Lance Scranton: The next four years
As 2016 comes to a frenzied close, people all over the country concern themselves with how the United States will ever survive the next four years under the dictatorship of a mega-billionaire, xenophobic president. Notwithstanding the last eight years of unprecedented ideological, regulatory ransacking of the constitution by the most “tolerant” president in American history.
President Obama once said that elections have consequences and we are about to find out how a hyper-testosterone filled cabinet will manage the next four years. The messenger is sometimes difficult to listen to because conservatives are inherently fairly humble. However, the message seems to be bearing fruit already as the stock market sharpens its indicators in full expectation of a different kind of attitude coming out of Washington D.C. beginning in January.
Sometime ago, I heard someone explain the popular vote and the electoral college using a football analogy. Of course, it made sense: The Clinton team owned the statistical advantage (yards gained, completed passes, etc) but failed to score enough points to win. It makes even more sense as I contemplate what has transpired over the last five weeks since the election. We are a country that heard over and over that the underdog candidate had absolutely no chance of winning because of his personality and propensity for mismanaging his Twitter account. But, what people didn’t realize was how desperate the country was for change and a different kind of leadership at our highest levels.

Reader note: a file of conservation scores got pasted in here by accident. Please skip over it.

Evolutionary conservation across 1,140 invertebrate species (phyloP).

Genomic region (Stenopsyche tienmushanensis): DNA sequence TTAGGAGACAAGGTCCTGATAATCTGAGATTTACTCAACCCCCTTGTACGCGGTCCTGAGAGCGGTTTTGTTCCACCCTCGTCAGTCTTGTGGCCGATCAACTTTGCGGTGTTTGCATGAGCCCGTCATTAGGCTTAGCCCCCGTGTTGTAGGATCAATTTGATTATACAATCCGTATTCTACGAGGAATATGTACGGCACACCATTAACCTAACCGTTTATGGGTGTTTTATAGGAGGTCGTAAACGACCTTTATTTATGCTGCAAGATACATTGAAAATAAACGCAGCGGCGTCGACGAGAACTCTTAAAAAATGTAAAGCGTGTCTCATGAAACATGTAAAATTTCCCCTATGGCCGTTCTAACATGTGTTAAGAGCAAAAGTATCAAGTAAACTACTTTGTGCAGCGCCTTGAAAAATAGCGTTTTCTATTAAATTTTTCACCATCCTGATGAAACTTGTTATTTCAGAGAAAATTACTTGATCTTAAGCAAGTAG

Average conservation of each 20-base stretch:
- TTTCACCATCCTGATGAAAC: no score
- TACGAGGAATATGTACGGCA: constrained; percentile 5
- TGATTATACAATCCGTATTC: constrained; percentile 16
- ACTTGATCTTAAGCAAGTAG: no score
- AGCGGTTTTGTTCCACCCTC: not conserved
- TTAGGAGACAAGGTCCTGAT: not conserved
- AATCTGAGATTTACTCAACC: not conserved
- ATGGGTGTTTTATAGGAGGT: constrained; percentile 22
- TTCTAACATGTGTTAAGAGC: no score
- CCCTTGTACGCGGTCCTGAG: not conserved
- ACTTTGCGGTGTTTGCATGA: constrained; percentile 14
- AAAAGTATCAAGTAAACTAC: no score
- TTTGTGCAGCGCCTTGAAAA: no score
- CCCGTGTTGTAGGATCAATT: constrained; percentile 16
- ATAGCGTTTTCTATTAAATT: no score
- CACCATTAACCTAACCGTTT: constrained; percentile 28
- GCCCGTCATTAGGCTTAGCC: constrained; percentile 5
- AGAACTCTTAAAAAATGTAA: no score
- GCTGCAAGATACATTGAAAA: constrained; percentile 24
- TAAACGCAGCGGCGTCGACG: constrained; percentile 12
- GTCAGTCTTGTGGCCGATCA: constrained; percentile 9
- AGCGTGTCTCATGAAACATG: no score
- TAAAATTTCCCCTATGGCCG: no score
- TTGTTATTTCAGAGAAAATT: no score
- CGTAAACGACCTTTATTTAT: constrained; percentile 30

Our town will hopefully benefit from the change in leadership, but I won’t hold my breath. I still think it’s the people who make the difference. I was officiating hockey games all of last weekend and had the opportunity to work with an official from Vernal. He said he was thinking of relocating to Craig if opportunities allow for it, because he has always liked how he was treated when he came to town. I think sometimes we forget how much of a great community we live in and interactions like this bolster my faith that we will all be just fine.
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